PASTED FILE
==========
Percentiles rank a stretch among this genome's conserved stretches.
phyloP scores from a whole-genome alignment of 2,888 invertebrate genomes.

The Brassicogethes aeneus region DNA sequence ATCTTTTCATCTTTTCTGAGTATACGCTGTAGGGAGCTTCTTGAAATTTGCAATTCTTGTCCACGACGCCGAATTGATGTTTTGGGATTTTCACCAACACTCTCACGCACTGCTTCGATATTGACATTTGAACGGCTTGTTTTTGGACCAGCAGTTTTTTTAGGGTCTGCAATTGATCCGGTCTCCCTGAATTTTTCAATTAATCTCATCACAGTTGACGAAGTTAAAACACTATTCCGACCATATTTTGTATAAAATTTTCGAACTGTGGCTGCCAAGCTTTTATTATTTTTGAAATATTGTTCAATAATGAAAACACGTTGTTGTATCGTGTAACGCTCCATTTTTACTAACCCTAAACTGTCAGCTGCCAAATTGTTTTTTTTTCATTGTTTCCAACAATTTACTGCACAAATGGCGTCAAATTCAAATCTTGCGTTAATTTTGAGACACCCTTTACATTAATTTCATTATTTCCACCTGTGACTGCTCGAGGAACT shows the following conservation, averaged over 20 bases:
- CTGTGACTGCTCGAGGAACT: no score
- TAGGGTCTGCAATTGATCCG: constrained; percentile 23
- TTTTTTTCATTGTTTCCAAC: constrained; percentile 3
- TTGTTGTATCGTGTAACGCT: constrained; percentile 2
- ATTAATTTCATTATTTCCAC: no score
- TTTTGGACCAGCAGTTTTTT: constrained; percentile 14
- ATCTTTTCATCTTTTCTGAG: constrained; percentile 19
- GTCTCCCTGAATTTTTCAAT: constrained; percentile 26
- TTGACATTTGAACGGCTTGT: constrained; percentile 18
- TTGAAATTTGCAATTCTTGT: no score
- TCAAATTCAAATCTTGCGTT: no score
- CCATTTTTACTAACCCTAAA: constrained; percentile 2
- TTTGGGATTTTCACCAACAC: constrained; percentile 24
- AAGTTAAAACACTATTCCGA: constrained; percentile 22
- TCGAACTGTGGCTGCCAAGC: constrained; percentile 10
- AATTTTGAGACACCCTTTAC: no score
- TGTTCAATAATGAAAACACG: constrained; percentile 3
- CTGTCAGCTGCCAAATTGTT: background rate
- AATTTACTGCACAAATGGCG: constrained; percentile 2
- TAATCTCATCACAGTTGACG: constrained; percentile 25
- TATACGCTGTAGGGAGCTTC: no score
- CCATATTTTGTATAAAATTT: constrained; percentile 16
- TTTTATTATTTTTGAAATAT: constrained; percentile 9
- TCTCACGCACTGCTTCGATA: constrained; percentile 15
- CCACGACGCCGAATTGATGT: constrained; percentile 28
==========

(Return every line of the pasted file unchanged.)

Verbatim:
Percentiles rank a stretch among this genome's conserved stretches.
phyloP scores from a whole-genome alignment of 2,888 invertebrate genomes.

The Brassicogethes aeneus region DNA sequence ATCTTTTCATCTTTTCTGAGTATACGCTGTAGGGAGCTTCTTGAAATTTGCAATTCTTGTCCACGACGCCGAATTGATGTTTTGGGATTTTCACCAACACTCTCACGCACTGCTTCGATATTGACATTTGAACGGCTTGTTTTTGGACCAGCAGTTTTTTTAGGGTCTGCAATTGATCCGGTCTCCCTGAATTTTTCAATTAATCTCATCACAGTTGACGAAGTTAAAACACTATTCCGACCATATTTTGTATAAAATTTTCGAACTGTGGCTGCCAAGCTTTTATTATTTTTGAAATATTGTTCAATAATGAAAACACGTTGTTGTATCGTGTAACGCTCCATTTTTACTAACCCTAAACTGTCAGCTGCCAAATTGTTTTTTTTTCATTGTTTCCAACAATTTACTGCACAAATGGCGTCAAATTCAAATCTTGCGTTAATTTTGAGACACCCTTTACATTAATTTCATTATTTCCACCTGTGACTGCTCGAGGAACT shows the following conservation, averaged over 20 bases:
- CTGTGACTGCTCGAGGAACT: no score
- TAGGGTCTGCAATTGATCCG: constrained; percentile 23
- TTTTTTTCATTGTTTCCAAC: constrained; percentile 3
- TTGTTGTATCGTGTAACGCT: constrained; percentile 2
- ATTAATTTCATTATTTCCAC: no score
- TTTTGGACCAGCAGTTTTTT: constrained; percentile 14
- ATCTTTTCATCTTTTCTGAG: constrained; percentile 19
- GTCTCCCTGAATTTTTCAAT: constrained; percentile 26
- TTGACATTTGAACGGCTTGT: constrained; percentile 18
- TTGAAATTTGCAATTCTTGT: no score
- TCAAATTCAAATCTTGCGTT: no score
- CCATTTTTACTAACCCTAAA: constrained; percentile 2
- TTTGGGATTTTCACCAACAC: constrained; percentile 24
- AAGTTAAAACACTATTCCGA: constrained; percentile 22
- TCGAACTGTGGCTGCCAAGC: constrained; percentile 10
- AATTTTGAGACACCCTTTAC: no score
- TGTTCAATAATGAAAACACG: constrained; percentile 3
- CTGTCAGCTGCCAAATTGTT: background rate
- AATTTACTGCACAAATGGCG: constrained; percentile 2
- TAATCTCATCACAGTTGACG: constrained; percentile 25
- TATACGCTGTAGGGAGCTTC: no score
- CCATATTTTGTATAAAATTT: constrained; percentile 16
- TTTTATTATTTTTGAAATAT: constrained; percentile 9
- TCTCACGCACTGCTTCGATA: constrained; percentile 15
- CCACGACGCCGAATTGATGT: constrained; percentile 28